And the Winner Is...
We on an award tour...
Howard Jacobson’s The Finkler Question won the Man Booker Prize. (Think of it as the British National Book Award, except people pay attention to it.)
However, the commentary surrounding the award is more interesting than the winner.
Salon says that Booker is the best of all literary awards because of its selection process, which includes more than professional writers:
There’s a lot to be said for including the civilian perspective, which is just what the Booker does by routinely bringing in nonwriters as judges -- not as the only judges, but as an essential part of the mix. The book world is perpetually in danger of becoming too insular, of speaking only to itself. A literary culture in which the only people who read novels are other novelists is neither healthy nor, ultimately, sustainable. Any literary prize that wants to be valued by a wide variety of readers must, like the Booker, be willing to return the favor.
Meanwhile, former Booker jurors told The Guardian about the occasionally iffy judging that happens behind the scenes. Samples:
1992 Victoria Glendinning
Every book on our shortlist had one passionate supporter and one furious antagonist. When at the final meeting we locked horns over the frontrunners, it was suggested that we should reach our decision by taking into account second choices - proportional representation.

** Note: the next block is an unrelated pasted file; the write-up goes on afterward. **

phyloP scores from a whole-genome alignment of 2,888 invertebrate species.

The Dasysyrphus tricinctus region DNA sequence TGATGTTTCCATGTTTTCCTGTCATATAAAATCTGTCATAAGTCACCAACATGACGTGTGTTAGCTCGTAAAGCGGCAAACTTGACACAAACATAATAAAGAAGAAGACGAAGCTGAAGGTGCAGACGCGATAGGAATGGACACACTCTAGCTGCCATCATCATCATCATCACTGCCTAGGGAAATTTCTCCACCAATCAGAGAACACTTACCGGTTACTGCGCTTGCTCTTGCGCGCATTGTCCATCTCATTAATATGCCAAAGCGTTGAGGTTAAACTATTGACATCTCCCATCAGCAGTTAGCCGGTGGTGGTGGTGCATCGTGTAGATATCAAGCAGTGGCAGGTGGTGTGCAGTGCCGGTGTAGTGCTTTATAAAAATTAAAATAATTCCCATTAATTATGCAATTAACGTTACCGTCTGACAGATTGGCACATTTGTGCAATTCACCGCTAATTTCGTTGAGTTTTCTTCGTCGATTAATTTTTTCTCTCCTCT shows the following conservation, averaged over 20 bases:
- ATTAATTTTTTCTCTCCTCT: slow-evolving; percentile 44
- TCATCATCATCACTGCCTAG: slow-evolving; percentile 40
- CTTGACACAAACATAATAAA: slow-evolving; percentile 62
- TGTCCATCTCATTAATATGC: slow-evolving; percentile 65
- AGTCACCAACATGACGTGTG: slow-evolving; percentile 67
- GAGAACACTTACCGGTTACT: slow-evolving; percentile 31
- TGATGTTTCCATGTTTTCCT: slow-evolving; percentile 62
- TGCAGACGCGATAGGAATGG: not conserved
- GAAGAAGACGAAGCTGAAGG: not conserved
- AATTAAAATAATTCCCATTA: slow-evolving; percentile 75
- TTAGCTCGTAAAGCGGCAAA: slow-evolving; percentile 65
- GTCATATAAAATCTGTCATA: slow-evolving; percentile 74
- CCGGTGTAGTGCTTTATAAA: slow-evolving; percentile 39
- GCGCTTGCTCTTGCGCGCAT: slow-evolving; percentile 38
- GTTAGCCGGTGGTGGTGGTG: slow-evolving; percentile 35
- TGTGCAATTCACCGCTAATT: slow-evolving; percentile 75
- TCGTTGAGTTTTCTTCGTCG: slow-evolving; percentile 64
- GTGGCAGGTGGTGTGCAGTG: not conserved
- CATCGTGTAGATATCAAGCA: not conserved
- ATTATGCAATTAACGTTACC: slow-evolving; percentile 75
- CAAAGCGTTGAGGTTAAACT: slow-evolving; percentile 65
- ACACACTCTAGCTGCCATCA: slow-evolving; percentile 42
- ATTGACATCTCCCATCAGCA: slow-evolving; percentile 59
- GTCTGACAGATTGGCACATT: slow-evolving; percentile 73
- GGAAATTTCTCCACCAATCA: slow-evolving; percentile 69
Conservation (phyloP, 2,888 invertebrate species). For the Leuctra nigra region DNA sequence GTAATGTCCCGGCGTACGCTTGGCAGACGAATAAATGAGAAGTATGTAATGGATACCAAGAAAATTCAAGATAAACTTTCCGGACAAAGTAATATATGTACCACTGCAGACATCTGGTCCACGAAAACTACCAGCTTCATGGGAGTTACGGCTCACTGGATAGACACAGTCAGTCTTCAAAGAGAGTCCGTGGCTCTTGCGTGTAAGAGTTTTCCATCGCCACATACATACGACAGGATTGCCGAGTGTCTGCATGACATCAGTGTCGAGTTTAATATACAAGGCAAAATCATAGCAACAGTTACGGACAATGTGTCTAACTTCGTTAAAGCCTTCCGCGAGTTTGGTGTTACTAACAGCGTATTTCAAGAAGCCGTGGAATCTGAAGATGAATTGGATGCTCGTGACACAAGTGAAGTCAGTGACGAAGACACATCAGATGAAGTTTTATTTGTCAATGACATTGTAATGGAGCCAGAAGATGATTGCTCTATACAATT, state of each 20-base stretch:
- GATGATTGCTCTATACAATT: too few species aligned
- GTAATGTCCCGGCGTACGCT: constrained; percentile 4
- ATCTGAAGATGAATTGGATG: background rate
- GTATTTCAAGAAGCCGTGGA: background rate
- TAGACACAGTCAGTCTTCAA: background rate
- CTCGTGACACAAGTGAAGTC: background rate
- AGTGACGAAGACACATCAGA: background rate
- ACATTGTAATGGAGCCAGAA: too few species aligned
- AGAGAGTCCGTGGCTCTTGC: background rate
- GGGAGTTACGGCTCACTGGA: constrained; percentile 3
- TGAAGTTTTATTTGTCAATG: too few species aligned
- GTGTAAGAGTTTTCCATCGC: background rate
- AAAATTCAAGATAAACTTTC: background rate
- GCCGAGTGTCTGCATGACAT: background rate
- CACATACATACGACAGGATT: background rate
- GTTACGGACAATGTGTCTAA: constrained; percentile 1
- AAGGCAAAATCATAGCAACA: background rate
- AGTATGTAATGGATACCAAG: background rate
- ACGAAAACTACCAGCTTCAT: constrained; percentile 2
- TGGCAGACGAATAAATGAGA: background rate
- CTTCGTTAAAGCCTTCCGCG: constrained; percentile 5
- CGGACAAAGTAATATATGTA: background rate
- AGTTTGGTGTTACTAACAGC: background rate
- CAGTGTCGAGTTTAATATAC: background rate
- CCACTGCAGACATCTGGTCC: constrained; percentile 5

1995 Ruth Rendell
I used to lie and say I read every word of every book. The truth is that I did my best, but I am a judicious skipper.
1997 Jason Cowley
I believed then as I do now that the Booker is essentially a jamboree, little more than a kind of sport, with its own roster of winners and losers. It shouldn’t be dignified or taken too seriously.
Meanwhile, MobyLives talks about problems behind the selection of the “Not the Booker” prize.
The “Not the Booker” prize was awarded in a purely democratic fashion and like most democracies it was far from amicable–indeed, it often turned downright nasty. Sam Jordison, the event’s moderator, lone literary critic, and sole authority figure was so displeased with the initial Not The Booker” shortlist that he called for a recount in hopes that another, more conventional, list of titles be considered. When the original shortlist was again selected, Jordison proceeded to write scathing reviews of each title, his critical tone wavering between vague dismissal (”I was less than convinced by this story of family dysfunction and feline fantasy.”) and snide condescension ( “Written for teenagers – one hopes – this novel reminded me why I avoided such books even as an adolescent.”).
Finally, National Book Award nominees have been named. Naturally, I haven’t heard of any of them except for Mockingbird.
(No, in case you were wondering, there’s no Franzen in sight.)
-Jason Lea, JLea@News-Herald.com